Target: Yahoo! CEO Ross Levinsohn
Goal: Ban the sale of whale products on subsidiary Yahoo! Japan
Despite all the international criticism and attention surrounding whale hunting, yet another U.S. company is found to be indirectly profiting off of the sale of whale products. Yahoo! Japan, a subsidiary of the American web giant Yahoo!, lists whale products for sale on its site. Tell Yahoo! CEO Ross Levinsohn to quickly ban the sale of whale products on Yahoo! Japan before Yahoo!’s name becomes tarnished.
The story of whale hunting is well publicized by now, thanks to shows like Whale Wars and the relentless work of other conservation groups across the world. Only a few countries in the world still allow the hunting of whales. Japan hunts and kills hundreds of whales each year for “scientific reasons,” although critics point out how many whale products end up on the black market in the country. Many of the whale species that Japan kills were hunted to near extinction and are trying to rebound. Japanese fishermen have also been known to hunt within the Southern Ocean Whale Sanctuary established by the International Whaling Commission.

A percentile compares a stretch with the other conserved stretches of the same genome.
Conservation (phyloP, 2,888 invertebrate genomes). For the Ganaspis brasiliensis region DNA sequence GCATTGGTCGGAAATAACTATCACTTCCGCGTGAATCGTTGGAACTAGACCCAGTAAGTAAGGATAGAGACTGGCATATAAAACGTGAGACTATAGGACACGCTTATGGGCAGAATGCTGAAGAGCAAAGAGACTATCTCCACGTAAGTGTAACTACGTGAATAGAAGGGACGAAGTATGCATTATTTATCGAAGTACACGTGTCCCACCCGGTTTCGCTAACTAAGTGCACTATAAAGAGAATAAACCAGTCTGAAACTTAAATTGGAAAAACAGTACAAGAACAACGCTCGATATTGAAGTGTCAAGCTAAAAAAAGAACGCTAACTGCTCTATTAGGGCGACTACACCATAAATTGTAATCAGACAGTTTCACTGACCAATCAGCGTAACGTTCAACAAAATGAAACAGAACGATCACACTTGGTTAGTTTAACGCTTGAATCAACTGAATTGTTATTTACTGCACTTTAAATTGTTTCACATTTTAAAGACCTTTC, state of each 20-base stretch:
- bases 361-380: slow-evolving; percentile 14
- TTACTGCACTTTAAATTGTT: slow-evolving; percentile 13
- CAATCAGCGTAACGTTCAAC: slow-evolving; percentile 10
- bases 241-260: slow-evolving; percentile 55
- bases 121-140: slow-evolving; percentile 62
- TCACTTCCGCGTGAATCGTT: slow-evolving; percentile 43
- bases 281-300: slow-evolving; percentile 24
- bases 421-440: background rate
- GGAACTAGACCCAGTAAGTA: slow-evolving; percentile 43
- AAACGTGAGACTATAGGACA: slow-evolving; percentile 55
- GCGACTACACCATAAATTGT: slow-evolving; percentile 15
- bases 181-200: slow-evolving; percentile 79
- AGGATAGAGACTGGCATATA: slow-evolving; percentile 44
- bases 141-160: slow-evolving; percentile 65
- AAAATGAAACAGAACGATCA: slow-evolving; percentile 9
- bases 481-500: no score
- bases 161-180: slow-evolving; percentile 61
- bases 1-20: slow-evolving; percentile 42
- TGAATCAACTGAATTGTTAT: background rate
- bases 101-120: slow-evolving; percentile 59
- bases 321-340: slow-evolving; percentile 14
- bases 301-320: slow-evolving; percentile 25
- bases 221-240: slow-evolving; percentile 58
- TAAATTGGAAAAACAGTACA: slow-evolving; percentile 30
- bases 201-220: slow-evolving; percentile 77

Earlier this year, Amazon came under heavy criticism when it was found out that their subsidiary in Japan was listing whale products for sale. They quickly responded with a ban of all whale products on all of their websites. Yahoo!’s situation looks to be nearly identical. An environmental group found 249 whale products for sale on Yahoo! Japan’s website including sushi, bacon and canned whale meat. Yahoo! has 34% interest in Yahoo! Japan. That means Yahoo! is profiting off of the sales of these items. There is only one thing to do: ban the sale of these products on all Yahoo! websites immediately.
Dear Mr. Ross Levinsohn,
You may recall earlier this year when Amazon came under fire because it was found that one of their websites in Japan was listing whale products for sale. Whale hunting has been banned by nearly every country in the world, but Japan continues to hunt a variety of whale species for scientific purposes. The meat from these whales usually ends up on the market and Amazon was technically profiting off the sale of these illegal products. They quickly responded by issuing a ban on all whale products on their websites.
It seems as if Yahoo! may have a nearly identical problem on its hands. An environmental group found 249 whale products listed on Yahoo! Japan’s websites, including whale sushi, whale bacon and canned whale meat. Yahoo! has a 34% interest in Yahoo! Japan and is therefore profiting off the sale of these illegal and inhumane products. What you must do is clear. Ban the sale of all whale products on your websites or face swift condemnation from citizens and consumers across the globe. Please do the right thing immediately.
[Your Name Here]